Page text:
There is a video going around the Internet of a rebel fighter who cuts the body of a dead government solider, removes the heart and liver, and then proceeds to eat them.
CNN News said that they cannot confirm the authenticity of the video; however, they did interview a local rebel, Tariq al Sayed, who confirmed the incident and said that the rebel fighter was his friend and asked him to take the video off the Internet.
If Syrian rebels are reportedly barbequeing their enemies’ heads and eating hearts on video, are they putting themselves in danger?
Dangers of Cannibalism
Kuru, also known as the “laughing disease” can be transmitted from person to person who engage in cannibalism due to prions in the brain.
Prions are peptides, or proteins, which conform to their own shape. When they come into contact with a similar protein that is not shaped the same way, the prion makes the other protein conform. The two proteins then form a tight-knit structure called an amyloid.
These amyliods are the same amyliods that occur in the prion disease called Creutzfeld-Jakob disease, or “mad cow disease.”
Kuru is the human form of mad cow disease, and results in the breakdown of the brain tissue and the central nervous system. According to Medline Plus signs and symptoms include arm and leg pain, severe coordination problems, difficulty walking and swallowing, tremors, and muscle jerks. Death usually occurs within one year of the first signs or symptoms of kuru.
Interestingly, the time from exposure to the first symptoms is on average 10 to 13 years – however, the incubation period can be 50 years or longer.
Not only is eating other humans bad for your brain, eating a human liver or kidney is not a great idea either. The liver and kidney work as a filtering system – the liver regulates most of the chemicals in the blood and excretes bile, which aids in the digestive system. The kidneys process blood to sift out waste and extra water, which combine to form urine; so probably best to avoid these organs as well.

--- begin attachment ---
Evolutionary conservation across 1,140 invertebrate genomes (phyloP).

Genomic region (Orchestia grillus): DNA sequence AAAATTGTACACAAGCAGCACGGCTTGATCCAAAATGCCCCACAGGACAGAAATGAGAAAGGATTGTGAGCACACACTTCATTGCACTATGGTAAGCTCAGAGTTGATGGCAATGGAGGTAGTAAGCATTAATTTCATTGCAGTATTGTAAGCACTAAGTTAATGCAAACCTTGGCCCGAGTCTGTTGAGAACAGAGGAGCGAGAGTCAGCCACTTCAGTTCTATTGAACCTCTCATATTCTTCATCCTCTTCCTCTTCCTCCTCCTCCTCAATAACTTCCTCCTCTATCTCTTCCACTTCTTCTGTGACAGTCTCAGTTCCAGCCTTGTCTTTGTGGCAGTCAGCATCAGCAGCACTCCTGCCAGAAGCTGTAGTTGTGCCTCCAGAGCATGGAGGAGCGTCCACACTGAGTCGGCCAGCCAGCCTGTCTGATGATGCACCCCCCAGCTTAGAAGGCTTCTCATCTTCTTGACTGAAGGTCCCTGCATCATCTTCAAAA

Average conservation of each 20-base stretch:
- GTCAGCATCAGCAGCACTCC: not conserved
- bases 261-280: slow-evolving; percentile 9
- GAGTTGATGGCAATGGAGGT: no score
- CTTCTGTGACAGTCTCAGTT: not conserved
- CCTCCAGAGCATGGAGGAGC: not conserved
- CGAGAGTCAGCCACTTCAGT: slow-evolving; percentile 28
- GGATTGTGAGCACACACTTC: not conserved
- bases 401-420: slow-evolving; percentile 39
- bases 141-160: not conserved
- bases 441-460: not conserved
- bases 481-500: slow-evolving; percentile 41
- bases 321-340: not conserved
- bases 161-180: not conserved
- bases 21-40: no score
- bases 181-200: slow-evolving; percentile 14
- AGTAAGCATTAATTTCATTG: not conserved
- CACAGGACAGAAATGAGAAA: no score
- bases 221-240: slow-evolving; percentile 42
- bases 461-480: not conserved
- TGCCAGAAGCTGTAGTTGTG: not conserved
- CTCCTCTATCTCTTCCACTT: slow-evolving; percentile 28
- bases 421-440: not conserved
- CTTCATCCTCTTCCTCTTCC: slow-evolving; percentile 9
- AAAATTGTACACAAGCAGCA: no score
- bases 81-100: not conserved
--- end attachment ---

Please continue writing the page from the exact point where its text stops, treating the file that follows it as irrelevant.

Syrian Rebel Cannibalism: Not Good
Setting the politics of the potential attack on Syria aside, the rebels’ alleged cannibalism is an unhealthy practice. People in other cultures, including citizens of the United States citizens, aren’t immune to the occasional bout of people-eating – but in recent years there have been drugs like bath salts inspiring the attacks.
What’s the bottom line? Regardless of your political affiliation, citizenship, or ethnic background, eating other humans is bad for you.
Abdelaziz, Salma and Yan, Holly. Video: Syrian rebel cuts out soldier’s heart, eats it. (2013). CNN. Accessed September 8, 2013.
Medline Plus. Kuru. (2013). Accessed September 8, 2013.
The University of Texas at Austin. The dangers of cannibalism. (2013). Accessed September 8, 2013.
WebMD. Your kidneys and how they work. Accessed September 8, 2013.
Collinge, J., Whitfield, J., McKintosh, E., Beck, J., Mead, S., Thomas, D., Alpers, M. Kuru in the 21st century—an acquired human prion disease with very long incubation periods. (2006). The Lancet. Accessed September 8, 2013.
Shoebat, T. Syria, Cannibalism and Videotape. (2013). Frontpage Mag. Accessed September 8, 2013.